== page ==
My experience moving to retirement: perspectives from a retirement coach

I am now a part-time worker, having worked full-time for most of my adult life.

09 May 2018

I am now a part-time worker, having worked full-time for most of my adult life. The transition was not easy, and I can’t imagine why it would be easy for anyone; although some will have a much easier time of it than others.

Why do I assert this with confidence? I can’t point to any sophisticated research, although I am sure it exists, but what I can do is rehearse some of the observations I have made of myself and of my friends and colleagues.

Let me begin with these signposts, very emotional matters, which I will return to and discuss later.

Firstly, it took me some time to find my rhythm in retirement following on the heels of a working life that required me to get to the office early on each weekday. There the rhythm was constant: meetings, appointments, documents to write, clients to meet; often to the sound of the clock striking the hour.

Secondly, work gave me an office a desk and a chair to go to, with all the attendant rituals of the coffee and the water cooler and the colleagues. And I mention the colleagues because they have given me a common cause to work with (or against, I’m not saying I got on with everyone I worked with) and a sense of friendship (not necessarily carried outside work) that was a very important part of the day. By the way, it also gave me something to discuss outside work, not always to the delight of my listeners, that had the flavour of narrative, struggle and success, something like the plot of a poorly-written novel.

Now that all of that is over, at least in its most intense version, I have had to contemplate where else to find meaning, rhythm and space in my (semi) retired life. Was the transition, or as I prefer to call it the passage, easy for me? No it wasn’t. I had to think and feel and experiment until I came up with a series of formulae that work for me.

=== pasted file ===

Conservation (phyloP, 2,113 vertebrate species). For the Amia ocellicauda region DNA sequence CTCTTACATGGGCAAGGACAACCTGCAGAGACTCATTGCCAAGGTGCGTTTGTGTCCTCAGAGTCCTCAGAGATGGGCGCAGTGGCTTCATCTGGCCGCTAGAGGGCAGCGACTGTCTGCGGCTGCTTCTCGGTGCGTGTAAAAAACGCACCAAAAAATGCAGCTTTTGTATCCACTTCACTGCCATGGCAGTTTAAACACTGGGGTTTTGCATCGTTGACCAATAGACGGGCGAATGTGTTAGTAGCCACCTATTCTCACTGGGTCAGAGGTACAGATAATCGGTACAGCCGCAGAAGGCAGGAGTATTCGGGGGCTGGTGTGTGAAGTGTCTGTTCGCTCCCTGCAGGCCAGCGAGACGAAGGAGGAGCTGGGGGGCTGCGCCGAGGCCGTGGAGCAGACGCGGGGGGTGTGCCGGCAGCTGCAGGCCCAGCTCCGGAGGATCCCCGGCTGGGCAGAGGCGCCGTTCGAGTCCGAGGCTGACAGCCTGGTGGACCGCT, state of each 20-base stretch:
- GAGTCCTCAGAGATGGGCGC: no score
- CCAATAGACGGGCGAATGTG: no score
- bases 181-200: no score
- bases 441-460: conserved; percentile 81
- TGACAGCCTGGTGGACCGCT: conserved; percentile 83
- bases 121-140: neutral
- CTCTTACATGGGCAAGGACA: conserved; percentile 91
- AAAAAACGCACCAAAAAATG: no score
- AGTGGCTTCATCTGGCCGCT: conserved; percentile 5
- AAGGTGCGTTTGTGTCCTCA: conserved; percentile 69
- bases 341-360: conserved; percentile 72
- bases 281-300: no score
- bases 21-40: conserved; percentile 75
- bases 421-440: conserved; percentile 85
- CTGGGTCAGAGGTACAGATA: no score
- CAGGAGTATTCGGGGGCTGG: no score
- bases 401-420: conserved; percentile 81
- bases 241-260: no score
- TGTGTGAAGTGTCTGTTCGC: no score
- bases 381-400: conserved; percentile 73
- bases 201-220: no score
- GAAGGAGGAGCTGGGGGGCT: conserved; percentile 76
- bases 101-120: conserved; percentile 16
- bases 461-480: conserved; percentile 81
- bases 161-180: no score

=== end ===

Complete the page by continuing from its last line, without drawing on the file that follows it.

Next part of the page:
The statement “series of formulae that work for me” is critical, since everyone is different and without delving into any theory of personality types, let me pick on something very simple. I am a goal-oriented person by nature and always have been. On my bookshelf I never have one book in play at any time, I have several and sometimes absurdly many. So I have started to study Italian and play the piano to a regular pattern. This will not be the answer for everyone in retirement. You may find your own goals, or you may need some professional help.

Some people would prefer to let the world unfold for them in its own time and not bother with setting goals. In some ways I envy them, but pointlessly, as I know it’s not me.

This brings me back to my signposts at the beginning of this article. Regret is a very natural emotion in retirement, sung to the accompaniment of “why didn’t I?”. I say turn that on its head and ask “Why can’t I now”. That could apply to travel, designing a garden, playing the violin or, simply, relaxing more after a stressful life. Moreover this can all unfold under the banner of less-anxiety-in-life. After all where is the pressure coming from in retirement if it’s not self-imposed?

Finally, some of the answers to the question of “what is the meaning of my life in retirement” may be delivered without the help of a midwife but I suspect that for some people the application of some skilful coaching will lead to a better outcome. Retirement coaches exist, and will multiply over time to serve, what I see, as an emerging need in our society.

Feel free to contact me to discuss.

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